Three men charged in alleged Florence cockfighting ring 

  • One of hundreds of roosters seized from a suspected illegal cockfighting site in Northampton is caged at MSPCA's Nevins Farm, Tuesday, May 29, 2018, in Methuen.  ASSOCIATED PRESS/ELISE AMENDOLA

  • Roosters seized from a suspected illegal cockfighting site in Northampton are fed by a volunteer at MSPCA's Nevins Farm, Tuesday, May 29, 2018, in Methuen.  ASSOCIATED PRESS/ELISE AMENDOLA

Staff Writer
Published: 8/26/2020 10:25:59 PM

NORTHAMPTON — More than two years after city police discovered over 400 birds living in squalid conditions in Florence that were suspected of being raised for cockfighting, three men have been charged with animal cruelty in the case.

Miguel Rodriguez, 59, of Holyoke, Salvador Cruz, 60, of Florence, and John Mercado, 49, of Easthampton, were each charged in Northampton District Court with owning, possessing or training fighting animals and animal cruelty, according to court documents. All three men are scheduled to be arraigned in late September, according to the court clerk’s office.

An annual barn inspection by Assistant Animal Control Officer Justine Rule on May 23, 2018 at the Ravenwold Greenhouses at 1095 Florence Road in Florence alerted police to questionable activity at the farm, according to a report filed by Northampton Police Detective Adam Van Buskirk.

Rule was told by the farm’s owner, Richard Adams, that the three chicken coops on the property were all rented by different people. During her inspection, Rule noticed that one of the coops was poorly ventilated and extremely hot and that some chickens were individually caged and lacked food and water, according to a report written by Animal Control Officer Shayla Howe.

Rule left the property without speaking to anybody, but spoke to Howe, who returned with another officer the next day. According to Howe’s report obtained through court documents, Adams said he did not know of any cockfighting activity on his property.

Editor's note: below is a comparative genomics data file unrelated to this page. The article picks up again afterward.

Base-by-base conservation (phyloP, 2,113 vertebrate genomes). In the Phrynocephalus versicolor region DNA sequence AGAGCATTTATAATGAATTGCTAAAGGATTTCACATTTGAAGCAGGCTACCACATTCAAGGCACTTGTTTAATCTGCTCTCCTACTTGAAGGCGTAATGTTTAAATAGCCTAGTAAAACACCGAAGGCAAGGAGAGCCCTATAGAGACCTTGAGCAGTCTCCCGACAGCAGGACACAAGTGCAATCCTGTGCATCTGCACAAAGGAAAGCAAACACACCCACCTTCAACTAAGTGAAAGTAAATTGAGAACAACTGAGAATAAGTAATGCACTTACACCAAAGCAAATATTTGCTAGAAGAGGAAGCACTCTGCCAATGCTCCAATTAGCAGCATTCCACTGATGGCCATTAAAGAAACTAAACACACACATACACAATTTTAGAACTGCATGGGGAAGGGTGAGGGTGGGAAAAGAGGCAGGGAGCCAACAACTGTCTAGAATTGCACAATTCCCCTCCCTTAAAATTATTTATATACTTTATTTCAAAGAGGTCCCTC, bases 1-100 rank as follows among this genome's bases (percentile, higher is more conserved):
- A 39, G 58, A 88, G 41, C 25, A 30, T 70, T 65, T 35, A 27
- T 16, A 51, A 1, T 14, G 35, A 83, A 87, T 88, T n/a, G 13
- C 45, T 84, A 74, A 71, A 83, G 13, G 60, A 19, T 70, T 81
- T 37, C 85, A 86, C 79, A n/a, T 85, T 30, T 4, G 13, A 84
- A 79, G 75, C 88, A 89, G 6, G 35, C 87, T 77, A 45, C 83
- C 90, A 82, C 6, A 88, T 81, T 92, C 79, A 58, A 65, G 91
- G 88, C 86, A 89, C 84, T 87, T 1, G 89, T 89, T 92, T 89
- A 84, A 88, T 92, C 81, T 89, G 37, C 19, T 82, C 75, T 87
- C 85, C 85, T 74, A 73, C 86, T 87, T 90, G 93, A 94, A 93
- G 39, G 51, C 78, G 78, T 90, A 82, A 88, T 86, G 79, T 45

Adams took Howe to one of the coops where Howe wrote that she noticed a pair of sparring gloves — a sign of training chickens for cockfighting — in plain view. Howe also wrote that she noticed numerous roosters with cut spurs, shaved and missing sections of feathers, scarring and intentional body modifications.

“Based on my training and experience, the body modifications and scarring I observed are uncommon if chickens and roosters are housed and cared for properly and this led me to believe that this facility is likely used for cockfighting,” Howe wrote.

After an officer with the Massachusetts Society for the Prevention of Cruelty to Animals (MSPCA) agreed with Howe’s conclusions, Detective Jared LaValle applied for a search warrant for the northern and southern chicken coops, Howe wrote. While the search warrants were being obtained, Mercado allowed police inside the northern coop, where Howe noticed the birds’ dirty living conditions.

“There were dead birds on the ground in varying stages of decay,” she wrote.

On the night of May 24, officers executed a search warrant of this coop, seizing a total 138 chickens and two pheasants, according to Van Buskirk. The MSPCA identified 105 of the seized chickens as roosters and 33 as hens, he wrote.

Also found was a black backpack containing wing clips, artificial spurs, a bench scale, a crate, extracts, iodine tincture and other items “all indicative of cockfighting,” Van Buskirk wrote.